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Small, frequent, fine-grained interactions erode organisational boundaries.

How will organisations evolve in the face of mobile interaction patterns?

Interaction patterns are changing. Mobile devices support small, simple, focused interactions. People are happy to have dozens, or even hundreds, of such exchanges every day.It’s easy to interact whenever the urge occurs.

And the “internet of things” takes this even further. Now physical objects are about to start engaging in this ongoing dialogue.

That seems obvious enough. But what does it mean for organisations?

I think these small, frequent, fine-grained interactions are eroding the organisational boundary. Each one chips away at the edge, breaking up the clean line that many organisations like to place between themselves and their external environment. 

They do this in two ways:

Firstly, fine-grained interactions break transactional boundaries. Most organisations are set up to accommodate tight, well-defined transactions. Their systems are built around transactional interfaces. Their processes are defined by transactional lifecycles. They pass information around in transaction-sized chunks. 

Fine-grained interactions blur these boundaries. It’s not always obvious just when a transaction has begun or ended. Just where in the conversation did this cease to be an enquiry and start to become a sale? When did the sale conclude and it become post-sales support? 

The customer doesn't care, but a lot of organisations still do.

Secondly, fine-grained interactions open up a network of informal collaboration.It’s no longer a simple conversation between insiders and outsiders, between an organisation and its customers. 

Brand advocates, not part of the organisation but with some emotional investment in it, may chip in along the way.Reviewers and other impartial advisers may provide key information and supplementary services. 

The customer’s friends and social network will have their say. The boundary between customer and supplier has become very unclear.

How can an organisation respond to this trend?  How can it operate effectively when it no longer has a clean boundary?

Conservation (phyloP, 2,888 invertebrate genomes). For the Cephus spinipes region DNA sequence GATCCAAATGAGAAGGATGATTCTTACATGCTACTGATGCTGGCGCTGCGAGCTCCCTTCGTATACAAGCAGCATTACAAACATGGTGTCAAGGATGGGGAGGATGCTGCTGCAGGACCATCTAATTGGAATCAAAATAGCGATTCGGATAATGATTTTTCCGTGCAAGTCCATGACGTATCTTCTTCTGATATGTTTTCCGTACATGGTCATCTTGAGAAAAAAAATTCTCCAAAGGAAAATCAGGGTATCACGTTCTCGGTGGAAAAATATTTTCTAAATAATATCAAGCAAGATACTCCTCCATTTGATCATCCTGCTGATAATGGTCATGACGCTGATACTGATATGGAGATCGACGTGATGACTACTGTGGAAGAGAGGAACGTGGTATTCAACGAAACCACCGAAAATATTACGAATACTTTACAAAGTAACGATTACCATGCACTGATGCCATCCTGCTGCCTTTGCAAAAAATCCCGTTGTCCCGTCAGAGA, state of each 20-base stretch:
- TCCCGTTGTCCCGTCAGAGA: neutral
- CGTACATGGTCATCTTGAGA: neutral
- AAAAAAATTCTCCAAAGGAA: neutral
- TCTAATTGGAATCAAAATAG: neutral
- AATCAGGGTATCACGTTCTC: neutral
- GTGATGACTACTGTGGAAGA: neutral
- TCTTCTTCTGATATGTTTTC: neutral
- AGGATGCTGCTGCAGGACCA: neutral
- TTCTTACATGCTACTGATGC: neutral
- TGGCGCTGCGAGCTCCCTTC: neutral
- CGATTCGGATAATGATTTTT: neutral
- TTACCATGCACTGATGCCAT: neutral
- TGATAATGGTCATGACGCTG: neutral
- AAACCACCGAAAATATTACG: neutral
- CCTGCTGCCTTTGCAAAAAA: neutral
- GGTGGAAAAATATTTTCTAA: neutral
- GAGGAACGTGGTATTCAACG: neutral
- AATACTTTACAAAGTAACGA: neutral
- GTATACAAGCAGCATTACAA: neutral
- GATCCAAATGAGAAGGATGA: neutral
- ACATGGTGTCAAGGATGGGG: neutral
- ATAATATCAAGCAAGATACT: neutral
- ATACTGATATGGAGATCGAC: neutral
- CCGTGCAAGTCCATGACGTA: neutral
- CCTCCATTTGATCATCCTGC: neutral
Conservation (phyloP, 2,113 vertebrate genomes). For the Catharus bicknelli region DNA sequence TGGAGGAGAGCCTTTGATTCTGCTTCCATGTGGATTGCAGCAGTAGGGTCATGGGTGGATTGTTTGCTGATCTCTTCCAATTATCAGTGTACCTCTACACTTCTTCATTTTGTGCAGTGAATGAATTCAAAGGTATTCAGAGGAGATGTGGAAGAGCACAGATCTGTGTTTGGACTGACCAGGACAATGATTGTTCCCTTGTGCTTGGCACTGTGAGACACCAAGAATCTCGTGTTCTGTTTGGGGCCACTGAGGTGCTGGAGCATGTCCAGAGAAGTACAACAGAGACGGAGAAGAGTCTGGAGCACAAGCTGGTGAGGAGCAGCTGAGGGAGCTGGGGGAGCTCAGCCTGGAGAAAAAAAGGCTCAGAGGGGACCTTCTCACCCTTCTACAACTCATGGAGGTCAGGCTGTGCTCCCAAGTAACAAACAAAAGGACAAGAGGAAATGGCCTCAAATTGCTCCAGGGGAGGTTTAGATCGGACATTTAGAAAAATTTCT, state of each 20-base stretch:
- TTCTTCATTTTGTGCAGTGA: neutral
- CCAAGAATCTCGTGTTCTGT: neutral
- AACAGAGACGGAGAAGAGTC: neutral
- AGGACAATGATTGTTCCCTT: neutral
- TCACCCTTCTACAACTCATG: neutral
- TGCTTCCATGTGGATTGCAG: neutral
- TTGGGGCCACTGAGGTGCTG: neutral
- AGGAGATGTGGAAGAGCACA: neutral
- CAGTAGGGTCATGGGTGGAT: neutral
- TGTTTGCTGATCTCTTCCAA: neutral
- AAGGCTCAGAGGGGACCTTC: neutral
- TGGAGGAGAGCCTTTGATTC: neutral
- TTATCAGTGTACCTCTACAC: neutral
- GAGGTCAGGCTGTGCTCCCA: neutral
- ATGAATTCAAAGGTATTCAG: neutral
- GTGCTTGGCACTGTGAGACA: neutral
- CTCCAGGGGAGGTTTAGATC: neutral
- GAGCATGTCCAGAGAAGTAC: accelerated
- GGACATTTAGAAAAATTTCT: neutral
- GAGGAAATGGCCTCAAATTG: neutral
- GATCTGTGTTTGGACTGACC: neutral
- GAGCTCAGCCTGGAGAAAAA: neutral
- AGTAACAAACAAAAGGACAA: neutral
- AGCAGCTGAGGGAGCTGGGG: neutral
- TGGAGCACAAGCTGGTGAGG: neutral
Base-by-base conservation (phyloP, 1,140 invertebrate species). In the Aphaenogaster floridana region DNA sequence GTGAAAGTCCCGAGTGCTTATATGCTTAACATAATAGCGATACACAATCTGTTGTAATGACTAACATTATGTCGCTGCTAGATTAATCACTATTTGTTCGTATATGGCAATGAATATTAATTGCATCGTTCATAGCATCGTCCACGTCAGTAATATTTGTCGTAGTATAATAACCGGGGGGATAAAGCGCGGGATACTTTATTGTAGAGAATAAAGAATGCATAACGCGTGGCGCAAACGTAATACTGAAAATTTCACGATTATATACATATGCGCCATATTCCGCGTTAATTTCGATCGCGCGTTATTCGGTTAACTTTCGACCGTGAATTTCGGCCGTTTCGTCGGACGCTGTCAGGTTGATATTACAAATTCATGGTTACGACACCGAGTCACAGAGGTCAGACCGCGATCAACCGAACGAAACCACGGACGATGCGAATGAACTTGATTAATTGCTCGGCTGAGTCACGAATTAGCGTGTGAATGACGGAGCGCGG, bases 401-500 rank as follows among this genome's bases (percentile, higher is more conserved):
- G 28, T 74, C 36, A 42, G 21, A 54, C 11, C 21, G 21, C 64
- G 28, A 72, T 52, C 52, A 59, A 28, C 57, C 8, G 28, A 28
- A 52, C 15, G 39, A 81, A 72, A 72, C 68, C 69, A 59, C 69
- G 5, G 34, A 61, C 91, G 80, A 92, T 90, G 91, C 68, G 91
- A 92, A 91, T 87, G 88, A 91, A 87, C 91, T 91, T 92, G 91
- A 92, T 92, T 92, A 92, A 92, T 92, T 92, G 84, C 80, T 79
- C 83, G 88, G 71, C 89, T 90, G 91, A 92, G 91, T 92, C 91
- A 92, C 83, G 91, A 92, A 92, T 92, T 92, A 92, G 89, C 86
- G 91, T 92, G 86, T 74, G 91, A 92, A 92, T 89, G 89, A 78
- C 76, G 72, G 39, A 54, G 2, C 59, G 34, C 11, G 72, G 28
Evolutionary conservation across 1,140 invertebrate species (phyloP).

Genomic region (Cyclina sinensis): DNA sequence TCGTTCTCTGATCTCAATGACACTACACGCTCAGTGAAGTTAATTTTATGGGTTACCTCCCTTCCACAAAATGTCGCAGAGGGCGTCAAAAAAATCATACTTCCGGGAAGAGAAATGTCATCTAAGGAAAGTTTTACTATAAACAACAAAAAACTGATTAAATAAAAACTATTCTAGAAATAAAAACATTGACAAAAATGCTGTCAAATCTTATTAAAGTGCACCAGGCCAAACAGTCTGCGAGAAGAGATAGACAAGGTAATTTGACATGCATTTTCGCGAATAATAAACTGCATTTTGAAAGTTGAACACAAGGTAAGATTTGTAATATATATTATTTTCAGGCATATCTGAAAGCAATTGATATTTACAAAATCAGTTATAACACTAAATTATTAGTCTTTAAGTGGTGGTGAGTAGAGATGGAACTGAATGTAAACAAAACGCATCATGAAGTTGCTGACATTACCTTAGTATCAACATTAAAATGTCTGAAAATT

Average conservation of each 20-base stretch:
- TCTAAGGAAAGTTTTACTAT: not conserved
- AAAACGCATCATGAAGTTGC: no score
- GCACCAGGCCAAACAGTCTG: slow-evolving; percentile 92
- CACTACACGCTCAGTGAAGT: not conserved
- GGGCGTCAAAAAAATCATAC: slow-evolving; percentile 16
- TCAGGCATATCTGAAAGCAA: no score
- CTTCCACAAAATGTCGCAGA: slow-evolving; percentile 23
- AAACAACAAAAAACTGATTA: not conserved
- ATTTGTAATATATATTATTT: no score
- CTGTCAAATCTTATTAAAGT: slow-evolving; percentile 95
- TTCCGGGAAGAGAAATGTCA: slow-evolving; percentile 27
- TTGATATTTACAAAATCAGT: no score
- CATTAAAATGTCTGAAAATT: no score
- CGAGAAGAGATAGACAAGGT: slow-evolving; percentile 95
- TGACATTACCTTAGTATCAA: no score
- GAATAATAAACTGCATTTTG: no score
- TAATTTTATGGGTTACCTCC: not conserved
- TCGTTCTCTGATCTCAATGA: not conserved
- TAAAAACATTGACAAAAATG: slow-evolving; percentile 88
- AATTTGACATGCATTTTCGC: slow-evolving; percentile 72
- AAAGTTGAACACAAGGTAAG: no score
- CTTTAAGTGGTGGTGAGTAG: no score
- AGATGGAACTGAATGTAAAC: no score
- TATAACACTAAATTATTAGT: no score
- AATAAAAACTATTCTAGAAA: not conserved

I see four imperatives:

  • Devolve power to the edges. People are able to make the finely tuned judgements needed to deal with fuzzy boundaries. So the people in close contact with customers need to be given the power to exercise their judgement.
  • Give people the tools they need. Now is not the time to be restricting people’s access to social networks and other interaction tools. If your customers are on these networks, then your people need to be able to interact with them. 

    Rather than trying to hold back the dam, organisations need to be actively exploring how to integrate these tools with their core systems.

  • Give people the insight they need. People who are immersed in the complexity at the fuzzy boundary can find it very difficult to maintain awareness of the bigger picture. They can’t hope to see all the interactions which are going on around them. 

    They’ll probably even struggle to understand all the interactions which a single customer has had with the organisation. This is where the centre can help most: it can provide the analytical muscle to monitor the wider environment, identify segments and trends, and set clear corporate objectives.

  • Automate the standard stuff. When the organisation’s main business was about handling transactions, processing orders, etc, you could get away with expecting people to drive these processes. 

    Now that the main business is about engaging in fast, frequent, fine-grained customer interactions, you need to let people focus their time on assimilating the wider insight and engaging with customers. Devolve the routine details to machines.

None of this is earth shattering. It makes sense in just about any business environment.But in a period of transition, of rapidly changing interaction patterns, it is doubly sensible.

The alternative is to try to contain the changes; to lock down the organisational boundary behind firewalls and tightly defined interfaces; to centralise power. This might work in some circumstances – when selling well-defined commodities or when you have a monopoly in the marketplace – but it fails when your customers want to engage in conversation.

This all implies change for the typical IT department. They will see moves such as:

  • A shift to the cloud. Large volumes of interactions, with accompanying fluctuations in workloads, require the scalability and flexibility of the cloud.So does the emphasis on insight and analytics. This in turn suggests that most technical operations will be outsourced to specialist cloud service providers.
  • A shift in skills. People will become more focused on application integration and business architecture, on partner management, on analytics. There’ll be less focus on technical architecture and operations, as that’s outsourced to the cloud.
  • A finer-grained application architecture.The application architecture must reflect fine-grained interaction patterns.Integration with social networks and small mobile apps will become key, as will the ability to provision and reconfigure services rapidly.

I’ve said it before: clouds are grey fuzzy things that rain on you. Yet organisations are becoming more cloudlike every day – they rely on clouds for their compute power, and their boundaries are beginning to resemble clouds.

Graham Oakes

Published 21 June, 2012 by Graham Oakes

Graham Oakes helps people untangle complex technology, processes, relationships and governance. He is contributor to Econsultancy.

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